Sarah Daniels’s The Gut Girls follows the women of Deptford Foreign Cattle Market, who work 12 hours per day chopping meat for London’s many butchers. The women earn a decent living, but they are maltreated and marginalised, stuck in a seemingly less-than-desirable way of life, until the upper-class Lady Helena decides to ‘improve’ them and teach them to be proper ladies, training them for a life as serving girls. However, this is far from an improvement; London high society is not for everyone, and the tough girls of the cattle market don’t do well there.
This is a really interesting play which contrasts the poor conditions of working class life with the pristine privilege of their social superiors. Much as their lives are full of hardships, the gut girls seem happy in the beginning of the play; unity of the working girls creates a positive outlook on life and seems to make their troubles feel small. The upper classes, on the other hand, do not seem as happy; Priscilla lives under an oppressive husband, while Lady Helena
Gemma Paget played a delightfully prim Lady Helena, and her consistently strong stage presence made her the centre of every scene, even those in which the gut girls were vying to be the main focus. Appropriately preachy and with intentions far beyond her abilities in reforming the working girls, she perfectly emphasised the extreme differences between the upper and lower classes at the time. Also excellent was Beth Eyre as both the socialist reformer Ellen and as the depressed, downtrodden upper-class Priscilla. The level of contrast between these two characters showed impressive range, and the use of one woman to convey both sides was a particularly useful device in demonstrating the great disparity between classes.
The men of the cast were also particularly versatile multi-rolers, and both Luke Stevenson and Oliver Malam proved themselves as very talented actors throughout the production. Stevenson’s multiple very different characters are of particular note; Len was suitably bumbling and lacking in social etiquette, while Lord Arthur Cuttle-Smythe was leering, unsettling, and at times strangely charming (though sadly in this role Stevenson was prevented from an altogether convincing portrayal by his hair, which was not as appropriate for this character as for the others).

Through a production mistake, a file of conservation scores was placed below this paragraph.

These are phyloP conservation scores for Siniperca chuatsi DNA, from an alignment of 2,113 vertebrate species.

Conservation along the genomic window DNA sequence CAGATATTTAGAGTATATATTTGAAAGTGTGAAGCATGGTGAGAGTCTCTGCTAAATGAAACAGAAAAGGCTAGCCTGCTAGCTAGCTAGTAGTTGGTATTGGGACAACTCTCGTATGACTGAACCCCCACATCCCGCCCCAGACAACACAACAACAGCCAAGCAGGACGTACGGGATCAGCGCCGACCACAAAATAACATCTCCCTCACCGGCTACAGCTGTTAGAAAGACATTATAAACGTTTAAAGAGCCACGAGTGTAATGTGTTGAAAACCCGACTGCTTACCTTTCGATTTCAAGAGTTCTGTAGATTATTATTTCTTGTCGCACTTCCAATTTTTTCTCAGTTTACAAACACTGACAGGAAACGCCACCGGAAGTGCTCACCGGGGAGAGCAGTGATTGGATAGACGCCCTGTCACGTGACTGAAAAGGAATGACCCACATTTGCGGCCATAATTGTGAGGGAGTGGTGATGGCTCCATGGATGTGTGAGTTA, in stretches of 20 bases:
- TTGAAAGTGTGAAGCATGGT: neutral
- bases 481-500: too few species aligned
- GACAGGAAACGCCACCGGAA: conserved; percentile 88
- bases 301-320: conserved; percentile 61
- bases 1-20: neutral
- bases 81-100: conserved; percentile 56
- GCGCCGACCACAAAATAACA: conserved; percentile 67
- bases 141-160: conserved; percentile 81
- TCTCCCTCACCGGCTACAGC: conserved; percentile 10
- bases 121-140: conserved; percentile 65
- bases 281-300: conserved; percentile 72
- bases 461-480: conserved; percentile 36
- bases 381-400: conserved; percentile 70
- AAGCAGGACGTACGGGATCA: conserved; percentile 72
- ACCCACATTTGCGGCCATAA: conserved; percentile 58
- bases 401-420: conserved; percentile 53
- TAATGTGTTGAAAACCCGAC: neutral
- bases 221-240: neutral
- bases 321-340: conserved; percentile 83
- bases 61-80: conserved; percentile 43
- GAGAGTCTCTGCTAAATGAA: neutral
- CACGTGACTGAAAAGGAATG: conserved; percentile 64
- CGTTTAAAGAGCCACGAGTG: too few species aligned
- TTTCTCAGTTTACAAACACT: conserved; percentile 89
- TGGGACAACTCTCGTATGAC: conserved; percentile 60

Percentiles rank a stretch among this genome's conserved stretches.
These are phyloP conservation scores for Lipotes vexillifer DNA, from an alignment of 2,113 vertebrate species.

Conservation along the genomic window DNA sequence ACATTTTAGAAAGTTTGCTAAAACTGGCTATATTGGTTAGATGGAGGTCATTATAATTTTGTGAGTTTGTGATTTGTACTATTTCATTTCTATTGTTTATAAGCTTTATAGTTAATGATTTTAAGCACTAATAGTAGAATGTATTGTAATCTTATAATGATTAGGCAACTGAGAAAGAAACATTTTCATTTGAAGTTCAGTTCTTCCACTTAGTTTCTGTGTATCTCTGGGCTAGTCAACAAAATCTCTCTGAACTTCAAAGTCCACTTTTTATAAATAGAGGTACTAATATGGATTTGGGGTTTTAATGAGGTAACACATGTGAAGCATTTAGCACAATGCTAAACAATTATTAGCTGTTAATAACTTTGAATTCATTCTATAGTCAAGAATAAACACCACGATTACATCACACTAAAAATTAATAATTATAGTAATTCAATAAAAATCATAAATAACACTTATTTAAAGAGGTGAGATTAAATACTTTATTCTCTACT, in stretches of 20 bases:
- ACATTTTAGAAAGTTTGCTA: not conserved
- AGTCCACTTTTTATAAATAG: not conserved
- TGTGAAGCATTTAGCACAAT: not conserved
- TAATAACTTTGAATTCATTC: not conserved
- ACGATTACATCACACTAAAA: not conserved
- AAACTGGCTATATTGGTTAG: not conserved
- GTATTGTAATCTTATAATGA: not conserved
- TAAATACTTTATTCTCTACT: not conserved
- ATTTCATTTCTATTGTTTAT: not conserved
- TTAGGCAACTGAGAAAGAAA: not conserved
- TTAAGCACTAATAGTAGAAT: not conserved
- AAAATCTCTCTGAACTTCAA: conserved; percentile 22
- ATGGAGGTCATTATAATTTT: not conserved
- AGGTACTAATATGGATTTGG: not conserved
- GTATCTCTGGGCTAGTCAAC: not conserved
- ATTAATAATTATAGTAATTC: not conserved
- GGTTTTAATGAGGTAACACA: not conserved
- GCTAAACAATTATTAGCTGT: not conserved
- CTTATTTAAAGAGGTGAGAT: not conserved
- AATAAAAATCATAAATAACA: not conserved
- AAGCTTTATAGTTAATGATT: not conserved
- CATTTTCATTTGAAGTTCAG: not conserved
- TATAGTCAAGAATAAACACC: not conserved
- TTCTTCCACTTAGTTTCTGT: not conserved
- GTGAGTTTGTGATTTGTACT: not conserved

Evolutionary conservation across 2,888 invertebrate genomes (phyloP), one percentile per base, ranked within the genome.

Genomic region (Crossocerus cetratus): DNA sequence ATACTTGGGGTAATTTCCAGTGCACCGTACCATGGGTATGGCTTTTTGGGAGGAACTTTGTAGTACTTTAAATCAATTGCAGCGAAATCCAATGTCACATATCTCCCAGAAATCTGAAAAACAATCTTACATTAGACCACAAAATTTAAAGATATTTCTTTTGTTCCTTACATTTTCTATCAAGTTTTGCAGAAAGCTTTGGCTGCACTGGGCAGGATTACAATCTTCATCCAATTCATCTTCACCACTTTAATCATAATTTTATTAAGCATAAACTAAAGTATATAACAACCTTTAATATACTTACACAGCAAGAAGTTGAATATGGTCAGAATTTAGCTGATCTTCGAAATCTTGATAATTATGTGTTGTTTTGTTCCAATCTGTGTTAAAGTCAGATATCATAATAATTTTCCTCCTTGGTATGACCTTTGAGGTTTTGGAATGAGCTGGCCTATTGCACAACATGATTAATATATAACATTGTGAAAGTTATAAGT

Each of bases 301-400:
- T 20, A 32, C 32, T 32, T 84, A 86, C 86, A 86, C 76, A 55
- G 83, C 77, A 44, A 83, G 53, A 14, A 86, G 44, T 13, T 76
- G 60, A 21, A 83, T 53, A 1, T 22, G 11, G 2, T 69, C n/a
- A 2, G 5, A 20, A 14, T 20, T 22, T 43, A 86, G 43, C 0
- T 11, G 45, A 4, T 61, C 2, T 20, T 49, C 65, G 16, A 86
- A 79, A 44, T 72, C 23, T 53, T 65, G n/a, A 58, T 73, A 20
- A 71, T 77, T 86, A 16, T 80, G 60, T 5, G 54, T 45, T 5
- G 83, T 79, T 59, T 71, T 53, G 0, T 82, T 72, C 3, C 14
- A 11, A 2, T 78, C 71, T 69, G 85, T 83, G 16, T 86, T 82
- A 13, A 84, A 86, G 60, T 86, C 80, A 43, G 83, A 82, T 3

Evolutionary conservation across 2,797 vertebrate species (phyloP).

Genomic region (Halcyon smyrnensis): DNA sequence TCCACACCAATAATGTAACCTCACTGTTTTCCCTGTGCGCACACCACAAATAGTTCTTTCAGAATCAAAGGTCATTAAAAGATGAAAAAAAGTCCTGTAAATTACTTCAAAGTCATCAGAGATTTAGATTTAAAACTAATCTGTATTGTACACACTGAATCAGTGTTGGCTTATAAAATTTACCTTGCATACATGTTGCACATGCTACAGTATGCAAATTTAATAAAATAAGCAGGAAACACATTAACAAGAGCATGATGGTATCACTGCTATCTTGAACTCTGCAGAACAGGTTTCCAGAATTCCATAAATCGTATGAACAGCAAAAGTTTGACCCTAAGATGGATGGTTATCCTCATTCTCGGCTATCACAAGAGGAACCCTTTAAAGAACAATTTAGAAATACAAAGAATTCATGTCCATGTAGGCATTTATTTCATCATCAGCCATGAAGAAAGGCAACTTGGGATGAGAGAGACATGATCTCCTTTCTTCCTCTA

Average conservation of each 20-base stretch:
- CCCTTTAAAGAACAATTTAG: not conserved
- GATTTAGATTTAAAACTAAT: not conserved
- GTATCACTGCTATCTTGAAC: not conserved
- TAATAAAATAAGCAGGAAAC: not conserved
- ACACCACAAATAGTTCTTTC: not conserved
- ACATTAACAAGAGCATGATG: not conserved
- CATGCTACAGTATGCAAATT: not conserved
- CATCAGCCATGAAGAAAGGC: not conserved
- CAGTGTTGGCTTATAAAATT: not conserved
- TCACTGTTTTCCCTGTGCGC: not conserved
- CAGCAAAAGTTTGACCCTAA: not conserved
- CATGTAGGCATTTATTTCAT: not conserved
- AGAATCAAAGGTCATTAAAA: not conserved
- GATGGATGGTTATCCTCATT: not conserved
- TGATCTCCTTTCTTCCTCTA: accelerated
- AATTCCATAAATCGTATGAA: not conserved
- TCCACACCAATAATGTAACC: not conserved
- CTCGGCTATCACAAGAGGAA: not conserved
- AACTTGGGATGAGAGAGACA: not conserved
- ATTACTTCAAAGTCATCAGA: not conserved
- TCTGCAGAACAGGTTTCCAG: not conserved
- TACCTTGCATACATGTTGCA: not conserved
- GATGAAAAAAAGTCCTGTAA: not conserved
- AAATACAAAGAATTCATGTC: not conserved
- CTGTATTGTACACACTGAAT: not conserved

Slightly less convincing was Billie Fulford-Brown as Polly, although this seemed to be down to the director’s choices rather than any lack of acting talent on Fulford-Brown’s part. I felt that the meat-based jokes in the first scene of the play were massively underplayed and would have done better to set up the character as energetic, jokey and full of heart had they been more of a focus. I also didn’t really get the sense of Polly as a bit of a lumbering fool, as the physicality was relatively feminine and the character seemed to have her wits about her throughout.
Indeed, throughout the play I felt that, while performances were usually very strong, the direction seemed lacking, and it was not only the character of Polly that felt underplayed. I also found Maggie and Lord Tartaden’s pivotal scene in the second act to be lacking; considering that this contains a major revelation about a key character I was surprised that the direction had not encouraged more of a contrast between the two faces of Tartaden. The scene at the girls’ club with the tea pouring was also, for me, not quite enough; I would have liked to see the working girls behaving worse and being more of an adequate distraction to the other women.
However this said, the group scenes were pleasingly riotous and did well to showcase the lack of propriety and high manners in working class society. Especially enjoyable was the scene in the music hall, which was perfectly pitched by every actor on stage. The four gut girls in the scene made enough noise to convince us of the loudness of the whole crowd, and the clear differences between them and Lady Priscilla served once again to contrast the different classes very well.
On the whole this is a solid production, which does well to showcase the class conflict and poor living conditions of the time. The ignorance of the upper class towards the working classes’ plight, and their ineffectual moves towards solving it, drew an interesting parallel with modern politics. Direction and performance conveyed the essential message of the play, encouraging its audience to advocate equality and acknowledge all social classes as of equal standing.
OutFox’s version of The Gut Girls really merits seeing; the performances are strong, the vision is cohesive, and there are very few weak moments which at all detract from the overall feeling of the piece. The audience is drawn into the story, and leaves really thinking on what they have seen, making this a very strong and exciting piece of Fringe theatre.
The Gut Girls plays The Jack Studio Theatre until Saturday 29 March. For more information and tickets, see The Jack Studio Theatre website.